Medical School Pass Fail Grading System
I’ve just finished writing my first medical school exam and though the material wasn’t overly difficult, I’m glad it’s done with. A pass is a pass. On to more interesting topics and relevant topics. It’s safe to say that the honeymoon of medical school is officially over. No more medical school is a “walk in the park.” The sheer amount of memorization is beginning and it doesn’t seem to be stopping anytime soon, if ever.
At first, I was a skeptic of the pass/fail system. The common saying is “What do you call a student who graduates at the bottom of their medical class?” The Answer: “A Doctor!” Wouldn’t a pass fail grading system breed mediocrity. Why would anyone want a surgeon that only answered 75% his medical exam questions correctly? But I’m finding that’s not the case. The type of people that make it into medicine aren’t just motivated by marks alone. We like to learn, tackle challenging problems and push ourselves. The more interesting the materials covered in class, they more inclined we are to study.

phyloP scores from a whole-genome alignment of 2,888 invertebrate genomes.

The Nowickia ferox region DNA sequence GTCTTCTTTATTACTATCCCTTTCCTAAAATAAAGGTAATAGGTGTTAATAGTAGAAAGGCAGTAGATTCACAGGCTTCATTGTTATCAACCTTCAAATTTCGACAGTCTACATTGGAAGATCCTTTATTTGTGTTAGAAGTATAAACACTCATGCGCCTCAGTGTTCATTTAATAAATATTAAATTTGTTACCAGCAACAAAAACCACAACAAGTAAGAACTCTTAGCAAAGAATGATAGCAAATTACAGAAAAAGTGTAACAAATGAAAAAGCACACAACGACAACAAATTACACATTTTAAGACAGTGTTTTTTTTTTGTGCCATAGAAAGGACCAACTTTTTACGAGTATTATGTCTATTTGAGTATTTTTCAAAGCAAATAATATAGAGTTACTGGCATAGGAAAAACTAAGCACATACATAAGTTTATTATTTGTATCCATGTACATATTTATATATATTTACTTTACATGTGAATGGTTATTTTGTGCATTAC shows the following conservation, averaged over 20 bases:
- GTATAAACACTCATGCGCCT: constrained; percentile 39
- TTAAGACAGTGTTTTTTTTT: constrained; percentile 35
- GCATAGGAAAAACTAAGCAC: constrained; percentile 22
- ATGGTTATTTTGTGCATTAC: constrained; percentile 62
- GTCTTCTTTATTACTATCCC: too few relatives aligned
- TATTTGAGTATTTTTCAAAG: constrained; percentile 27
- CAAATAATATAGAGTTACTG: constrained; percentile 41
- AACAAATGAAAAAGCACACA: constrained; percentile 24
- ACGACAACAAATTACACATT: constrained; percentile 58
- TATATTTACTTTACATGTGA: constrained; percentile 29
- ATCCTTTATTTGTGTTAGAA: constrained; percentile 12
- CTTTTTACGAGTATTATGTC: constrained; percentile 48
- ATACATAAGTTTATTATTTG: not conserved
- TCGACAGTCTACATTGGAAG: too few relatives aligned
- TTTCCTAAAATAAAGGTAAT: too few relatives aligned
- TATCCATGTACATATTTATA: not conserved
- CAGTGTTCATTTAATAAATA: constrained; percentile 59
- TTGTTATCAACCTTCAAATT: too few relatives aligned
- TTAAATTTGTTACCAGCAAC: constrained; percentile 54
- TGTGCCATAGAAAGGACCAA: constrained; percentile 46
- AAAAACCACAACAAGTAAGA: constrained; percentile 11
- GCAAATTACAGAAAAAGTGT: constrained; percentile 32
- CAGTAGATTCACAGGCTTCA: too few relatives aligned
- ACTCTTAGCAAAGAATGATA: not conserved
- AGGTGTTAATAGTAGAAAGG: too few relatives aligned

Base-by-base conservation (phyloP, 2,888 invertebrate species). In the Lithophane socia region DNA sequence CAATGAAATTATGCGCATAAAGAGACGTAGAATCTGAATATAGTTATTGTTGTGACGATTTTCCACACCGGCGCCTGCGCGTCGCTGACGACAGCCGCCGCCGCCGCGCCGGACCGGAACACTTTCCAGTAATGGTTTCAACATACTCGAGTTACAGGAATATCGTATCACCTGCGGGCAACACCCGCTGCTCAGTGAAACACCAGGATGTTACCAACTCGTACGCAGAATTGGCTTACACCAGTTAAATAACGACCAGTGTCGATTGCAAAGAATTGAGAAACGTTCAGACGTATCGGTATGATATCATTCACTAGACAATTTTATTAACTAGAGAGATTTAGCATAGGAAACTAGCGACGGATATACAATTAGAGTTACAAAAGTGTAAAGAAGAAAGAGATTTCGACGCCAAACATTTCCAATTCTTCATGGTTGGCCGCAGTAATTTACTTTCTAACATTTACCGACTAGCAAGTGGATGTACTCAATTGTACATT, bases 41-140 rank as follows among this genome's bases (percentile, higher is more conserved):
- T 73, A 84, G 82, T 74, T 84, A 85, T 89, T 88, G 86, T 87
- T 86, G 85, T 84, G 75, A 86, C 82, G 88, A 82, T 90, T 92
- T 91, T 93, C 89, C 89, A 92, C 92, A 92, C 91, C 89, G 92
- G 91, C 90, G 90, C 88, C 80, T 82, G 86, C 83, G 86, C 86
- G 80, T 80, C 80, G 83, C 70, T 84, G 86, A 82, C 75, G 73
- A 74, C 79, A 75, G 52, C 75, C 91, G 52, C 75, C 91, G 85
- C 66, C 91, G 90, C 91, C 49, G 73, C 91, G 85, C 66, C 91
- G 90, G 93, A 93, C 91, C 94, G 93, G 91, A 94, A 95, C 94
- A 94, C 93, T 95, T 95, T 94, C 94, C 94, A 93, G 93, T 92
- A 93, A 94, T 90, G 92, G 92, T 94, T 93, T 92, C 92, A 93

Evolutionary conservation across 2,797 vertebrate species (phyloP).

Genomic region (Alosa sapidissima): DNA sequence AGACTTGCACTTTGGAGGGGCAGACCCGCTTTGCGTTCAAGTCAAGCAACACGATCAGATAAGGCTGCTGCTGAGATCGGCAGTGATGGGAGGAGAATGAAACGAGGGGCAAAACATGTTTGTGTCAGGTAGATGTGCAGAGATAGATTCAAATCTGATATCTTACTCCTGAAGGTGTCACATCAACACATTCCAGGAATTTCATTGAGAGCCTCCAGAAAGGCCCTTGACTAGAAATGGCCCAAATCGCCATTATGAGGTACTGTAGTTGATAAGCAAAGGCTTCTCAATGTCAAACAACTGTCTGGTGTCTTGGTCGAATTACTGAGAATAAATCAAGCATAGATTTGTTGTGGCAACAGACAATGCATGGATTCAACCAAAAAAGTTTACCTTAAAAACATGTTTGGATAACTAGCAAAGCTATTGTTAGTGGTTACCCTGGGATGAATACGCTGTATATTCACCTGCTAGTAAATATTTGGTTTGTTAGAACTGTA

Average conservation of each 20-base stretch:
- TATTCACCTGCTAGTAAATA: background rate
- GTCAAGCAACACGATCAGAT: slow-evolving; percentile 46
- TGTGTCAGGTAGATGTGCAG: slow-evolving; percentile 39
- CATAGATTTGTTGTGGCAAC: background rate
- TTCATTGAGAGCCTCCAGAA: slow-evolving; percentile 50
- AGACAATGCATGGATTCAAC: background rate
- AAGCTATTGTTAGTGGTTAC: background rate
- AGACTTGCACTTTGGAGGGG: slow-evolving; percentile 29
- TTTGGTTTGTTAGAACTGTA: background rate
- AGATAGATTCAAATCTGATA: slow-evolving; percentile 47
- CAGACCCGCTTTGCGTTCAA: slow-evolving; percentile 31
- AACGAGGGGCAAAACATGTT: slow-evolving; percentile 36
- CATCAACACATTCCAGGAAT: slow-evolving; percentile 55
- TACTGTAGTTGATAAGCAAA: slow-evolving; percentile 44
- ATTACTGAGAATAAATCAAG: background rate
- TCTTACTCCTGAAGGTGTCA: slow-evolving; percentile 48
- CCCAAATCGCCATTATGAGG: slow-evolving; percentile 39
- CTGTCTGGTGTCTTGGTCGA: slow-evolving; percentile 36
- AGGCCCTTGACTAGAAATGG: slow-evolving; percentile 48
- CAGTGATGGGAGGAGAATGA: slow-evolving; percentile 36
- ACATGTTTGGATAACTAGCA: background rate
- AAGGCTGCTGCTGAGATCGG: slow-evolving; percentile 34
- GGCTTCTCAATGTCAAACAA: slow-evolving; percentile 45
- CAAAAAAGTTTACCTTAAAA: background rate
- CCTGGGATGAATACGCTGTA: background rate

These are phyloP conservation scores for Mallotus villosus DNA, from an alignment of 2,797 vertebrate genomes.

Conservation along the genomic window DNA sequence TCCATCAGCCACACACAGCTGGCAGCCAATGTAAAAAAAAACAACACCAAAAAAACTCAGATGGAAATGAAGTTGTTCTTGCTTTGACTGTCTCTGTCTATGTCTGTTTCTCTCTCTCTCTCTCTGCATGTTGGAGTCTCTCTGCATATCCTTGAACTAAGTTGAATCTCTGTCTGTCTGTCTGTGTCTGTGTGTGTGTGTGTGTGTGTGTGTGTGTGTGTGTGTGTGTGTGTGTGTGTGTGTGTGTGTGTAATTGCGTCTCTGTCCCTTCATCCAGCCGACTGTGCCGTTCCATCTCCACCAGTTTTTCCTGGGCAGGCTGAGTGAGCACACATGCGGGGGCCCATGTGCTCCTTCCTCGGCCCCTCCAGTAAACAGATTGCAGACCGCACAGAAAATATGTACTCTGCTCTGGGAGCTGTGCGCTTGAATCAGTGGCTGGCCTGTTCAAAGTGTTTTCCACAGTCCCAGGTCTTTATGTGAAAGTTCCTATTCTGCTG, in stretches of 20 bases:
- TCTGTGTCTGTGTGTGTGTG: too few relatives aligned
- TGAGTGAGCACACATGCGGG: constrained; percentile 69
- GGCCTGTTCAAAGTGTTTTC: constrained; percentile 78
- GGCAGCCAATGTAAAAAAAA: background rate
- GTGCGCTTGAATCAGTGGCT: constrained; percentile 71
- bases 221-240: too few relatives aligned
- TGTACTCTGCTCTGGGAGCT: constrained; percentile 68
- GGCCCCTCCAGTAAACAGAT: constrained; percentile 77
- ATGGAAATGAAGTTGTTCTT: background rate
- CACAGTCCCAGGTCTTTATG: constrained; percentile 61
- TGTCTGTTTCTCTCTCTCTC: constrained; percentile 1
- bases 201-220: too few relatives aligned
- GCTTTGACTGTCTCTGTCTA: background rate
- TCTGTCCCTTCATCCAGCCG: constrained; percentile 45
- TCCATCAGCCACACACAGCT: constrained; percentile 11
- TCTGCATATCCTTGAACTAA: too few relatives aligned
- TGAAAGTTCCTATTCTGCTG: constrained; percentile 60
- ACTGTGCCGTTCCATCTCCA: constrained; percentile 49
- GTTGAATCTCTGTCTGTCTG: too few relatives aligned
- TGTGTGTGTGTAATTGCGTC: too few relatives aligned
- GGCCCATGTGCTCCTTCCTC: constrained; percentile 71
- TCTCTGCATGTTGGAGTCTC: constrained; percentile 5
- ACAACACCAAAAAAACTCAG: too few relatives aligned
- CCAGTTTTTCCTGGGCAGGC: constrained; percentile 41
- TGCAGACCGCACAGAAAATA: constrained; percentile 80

The pass fail system ultimately is a good thing for medical students. It reduces competition (backstabbing) in the classroom, unnecessary stress and reduces an examsmanship approach to learning, where people study with the sole purpose of scoring points. It creates a partnership of trust between classmates and teachers; there is a common goal of quality education. Studies have shown that schools with the pass fail system have better class dynamics and that has been no significant difference found in board scores.
I believe the AMSA sums it up quite nicely when they say, “The type of student who makes it to medical school in the first place—a successful, motivated achiever—will learn in any kind of system; will learn despite the system.”